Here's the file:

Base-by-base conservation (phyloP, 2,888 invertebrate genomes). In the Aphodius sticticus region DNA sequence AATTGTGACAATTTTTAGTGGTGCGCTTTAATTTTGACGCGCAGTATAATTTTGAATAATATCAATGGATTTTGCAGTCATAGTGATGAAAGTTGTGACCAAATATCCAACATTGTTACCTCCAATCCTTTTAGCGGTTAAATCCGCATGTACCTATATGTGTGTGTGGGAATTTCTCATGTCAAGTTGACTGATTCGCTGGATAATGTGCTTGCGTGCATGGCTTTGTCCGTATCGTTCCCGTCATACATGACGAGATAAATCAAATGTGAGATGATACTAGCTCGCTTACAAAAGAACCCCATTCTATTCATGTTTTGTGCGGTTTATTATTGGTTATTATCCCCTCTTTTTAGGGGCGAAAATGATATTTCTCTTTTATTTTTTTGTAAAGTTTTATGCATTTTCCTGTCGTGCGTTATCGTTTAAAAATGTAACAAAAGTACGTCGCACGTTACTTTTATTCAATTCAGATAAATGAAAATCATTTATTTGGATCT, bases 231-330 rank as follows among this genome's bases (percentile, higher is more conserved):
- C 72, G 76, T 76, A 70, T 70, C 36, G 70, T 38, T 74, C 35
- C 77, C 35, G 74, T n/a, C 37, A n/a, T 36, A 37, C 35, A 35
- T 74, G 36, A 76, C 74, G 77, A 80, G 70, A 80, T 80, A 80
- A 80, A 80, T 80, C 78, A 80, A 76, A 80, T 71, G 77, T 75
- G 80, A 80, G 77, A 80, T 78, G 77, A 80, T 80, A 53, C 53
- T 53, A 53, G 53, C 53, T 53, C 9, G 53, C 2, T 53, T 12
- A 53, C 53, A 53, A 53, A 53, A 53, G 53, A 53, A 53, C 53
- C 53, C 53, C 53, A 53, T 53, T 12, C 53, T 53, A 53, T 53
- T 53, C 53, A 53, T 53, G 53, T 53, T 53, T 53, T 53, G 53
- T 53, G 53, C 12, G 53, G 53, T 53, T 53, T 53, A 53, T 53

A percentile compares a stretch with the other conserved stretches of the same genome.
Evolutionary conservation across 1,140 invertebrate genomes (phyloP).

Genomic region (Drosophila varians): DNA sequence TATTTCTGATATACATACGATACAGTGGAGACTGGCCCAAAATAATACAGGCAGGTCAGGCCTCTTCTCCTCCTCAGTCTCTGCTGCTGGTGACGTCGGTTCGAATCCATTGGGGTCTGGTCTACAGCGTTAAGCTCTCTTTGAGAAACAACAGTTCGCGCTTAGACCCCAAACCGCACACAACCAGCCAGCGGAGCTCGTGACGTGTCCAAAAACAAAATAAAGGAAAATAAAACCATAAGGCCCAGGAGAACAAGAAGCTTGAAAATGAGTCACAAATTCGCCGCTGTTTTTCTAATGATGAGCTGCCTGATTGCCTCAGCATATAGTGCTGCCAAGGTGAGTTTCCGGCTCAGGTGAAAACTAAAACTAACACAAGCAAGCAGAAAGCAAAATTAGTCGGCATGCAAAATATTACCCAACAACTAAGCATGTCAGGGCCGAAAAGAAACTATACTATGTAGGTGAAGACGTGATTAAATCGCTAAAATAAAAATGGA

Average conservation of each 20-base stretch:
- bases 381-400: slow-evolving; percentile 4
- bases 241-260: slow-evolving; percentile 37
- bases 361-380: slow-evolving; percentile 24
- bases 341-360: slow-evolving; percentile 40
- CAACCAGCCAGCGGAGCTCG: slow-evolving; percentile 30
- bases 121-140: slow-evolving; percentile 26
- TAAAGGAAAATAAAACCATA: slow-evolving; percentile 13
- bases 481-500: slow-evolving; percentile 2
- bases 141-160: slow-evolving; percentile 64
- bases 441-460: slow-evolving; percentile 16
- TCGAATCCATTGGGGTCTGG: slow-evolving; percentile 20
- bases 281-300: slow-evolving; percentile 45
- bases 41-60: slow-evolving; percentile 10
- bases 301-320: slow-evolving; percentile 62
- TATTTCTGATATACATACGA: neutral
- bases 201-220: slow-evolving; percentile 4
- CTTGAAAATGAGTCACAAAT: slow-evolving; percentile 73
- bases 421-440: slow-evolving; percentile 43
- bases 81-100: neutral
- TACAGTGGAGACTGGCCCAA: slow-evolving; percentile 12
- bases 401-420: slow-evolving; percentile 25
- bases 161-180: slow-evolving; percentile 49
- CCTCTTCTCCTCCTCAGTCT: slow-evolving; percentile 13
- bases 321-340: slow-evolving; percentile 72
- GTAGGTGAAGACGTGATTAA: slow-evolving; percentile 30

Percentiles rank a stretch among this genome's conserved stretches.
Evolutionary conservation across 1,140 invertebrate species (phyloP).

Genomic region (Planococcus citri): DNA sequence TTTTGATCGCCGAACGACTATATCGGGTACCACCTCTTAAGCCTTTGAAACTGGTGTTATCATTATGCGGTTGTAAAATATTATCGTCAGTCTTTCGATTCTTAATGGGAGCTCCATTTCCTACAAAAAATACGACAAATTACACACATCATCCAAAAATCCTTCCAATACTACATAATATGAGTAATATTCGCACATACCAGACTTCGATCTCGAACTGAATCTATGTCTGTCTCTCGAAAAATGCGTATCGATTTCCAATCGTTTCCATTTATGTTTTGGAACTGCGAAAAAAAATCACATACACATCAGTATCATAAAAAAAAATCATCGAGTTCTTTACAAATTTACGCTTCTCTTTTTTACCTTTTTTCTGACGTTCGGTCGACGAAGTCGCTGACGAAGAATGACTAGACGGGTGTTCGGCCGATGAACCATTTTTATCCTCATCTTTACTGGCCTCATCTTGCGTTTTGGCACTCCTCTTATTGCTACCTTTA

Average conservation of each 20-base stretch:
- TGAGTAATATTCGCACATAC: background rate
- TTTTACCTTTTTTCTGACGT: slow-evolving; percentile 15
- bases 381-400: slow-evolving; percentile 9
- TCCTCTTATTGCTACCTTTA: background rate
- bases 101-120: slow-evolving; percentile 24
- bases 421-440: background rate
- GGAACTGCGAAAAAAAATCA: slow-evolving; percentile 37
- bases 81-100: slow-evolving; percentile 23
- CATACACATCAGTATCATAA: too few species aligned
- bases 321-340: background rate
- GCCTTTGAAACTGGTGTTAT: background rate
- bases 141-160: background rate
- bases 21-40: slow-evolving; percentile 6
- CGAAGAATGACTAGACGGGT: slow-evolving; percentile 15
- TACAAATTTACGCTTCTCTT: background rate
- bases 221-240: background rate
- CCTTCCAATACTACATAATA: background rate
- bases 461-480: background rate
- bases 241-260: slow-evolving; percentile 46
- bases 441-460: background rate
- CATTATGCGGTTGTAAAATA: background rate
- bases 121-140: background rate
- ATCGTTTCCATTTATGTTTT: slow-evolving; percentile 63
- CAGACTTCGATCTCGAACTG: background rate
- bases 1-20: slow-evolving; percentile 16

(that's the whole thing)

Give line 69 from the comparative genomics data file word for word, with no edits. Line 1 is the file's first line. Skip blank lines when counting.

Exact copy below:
- bases 1-20: slow-evolving; percentile 16